Nostalgia lives in our bodies

I don’t know if anyone else gets this thing where they’ll get a line stuck in their head, almost like it belongs to a poem or a song and you just have to finish it. I get that a lot. Lately, I’ve been thinking that nostalgia lives in our bodies.

I took a walk around my neighbourhood a few weeks ago and as I passed my secondary school, I could almost hear the school bell and I could almost feel the heat from the brick pavement through my chalk-white school shoes. I don’t miss school much if at all, but in that moment I felt like I could go back, like I was back.

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I still open doors in my house slowly and only a little bit at first before opening them all the way because I used to be scared that our cat was waiting outside for his time to bolt in. Katy has been gone for almost a year now.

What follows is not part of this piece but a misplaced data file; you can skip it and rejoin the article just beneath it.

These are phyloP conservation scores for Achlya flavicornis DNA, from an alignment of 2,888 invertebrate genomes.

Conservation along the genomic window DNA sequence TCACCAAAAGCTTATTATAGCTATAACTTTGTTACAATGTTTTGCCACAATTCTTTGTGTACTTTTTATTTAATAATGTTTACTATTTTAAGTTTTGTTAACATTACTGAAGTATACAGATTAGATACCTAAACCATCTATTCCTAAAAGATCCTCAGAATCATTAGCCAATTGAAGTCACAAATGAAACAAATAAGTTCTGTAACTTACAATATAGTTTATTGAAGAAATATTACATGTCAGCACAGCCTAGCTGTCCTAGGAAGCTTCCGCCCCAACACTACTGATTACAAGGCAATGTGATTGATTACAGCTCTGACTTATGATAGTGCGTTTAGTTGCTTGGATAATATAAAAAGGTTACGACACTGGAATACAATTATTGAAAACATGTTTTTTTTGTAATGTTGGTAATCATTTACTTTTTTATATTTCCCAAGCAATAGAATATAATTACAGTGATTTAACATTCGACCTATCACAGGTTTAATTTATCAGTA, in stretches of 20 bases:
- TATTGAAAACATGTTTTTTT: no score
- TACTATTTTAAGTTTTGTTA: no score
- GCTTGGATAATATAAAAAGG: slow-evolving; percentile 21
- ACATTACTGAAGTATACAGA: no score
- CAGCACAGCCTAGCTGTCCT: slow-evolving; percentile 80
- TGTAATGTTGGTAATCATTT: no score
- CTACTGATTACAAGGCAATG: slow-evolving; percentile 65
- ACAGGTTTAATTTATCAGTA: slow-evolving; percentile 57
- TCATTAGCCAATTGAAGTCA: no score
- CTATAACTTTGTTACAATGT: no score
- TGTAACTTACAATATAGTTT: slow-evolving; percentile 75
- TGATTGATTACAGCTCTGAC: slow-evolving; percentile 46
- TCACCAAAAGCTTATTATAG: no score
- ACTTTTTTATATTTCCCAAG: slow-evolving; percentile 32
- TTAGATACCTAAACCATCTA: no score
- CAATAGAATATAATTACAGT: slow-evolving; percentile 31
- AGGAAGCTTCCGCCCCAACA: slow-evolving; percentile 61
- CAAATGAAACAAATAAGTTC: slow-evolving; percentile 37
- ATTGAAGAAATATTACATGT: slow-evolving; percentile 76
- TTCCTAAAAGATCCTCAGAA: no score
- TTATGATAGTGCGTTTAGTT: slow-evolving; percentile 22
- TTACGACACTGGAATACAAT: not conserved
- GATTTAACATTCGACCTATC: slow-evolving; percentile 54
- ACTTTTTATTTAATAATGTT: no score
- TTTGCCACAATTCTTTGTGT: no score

My mum and I walked around Sunway Pyramid—a mall I used to know so well because I went there all the time—and was surprised by how disoriented I was. We played the guessing game of What Shop Used To Be Here Before This One as we walked through.

I smelled mosquito repellent being sprayed in my kitchen yesterday and instantly, images of Winnie the Pooh vocabulary books and the sounds chants my cousins and I used to sing before bed to stop us from wetting the bed (don’t kencing, don’t kencing, don’t kencing, while being held upside down) all came to my mind.

Nostalgia is shops and basketball courts and Ridsect and bedtime rituals. Nostalgia lives in our bodies, in our muscles and eyes and ears.

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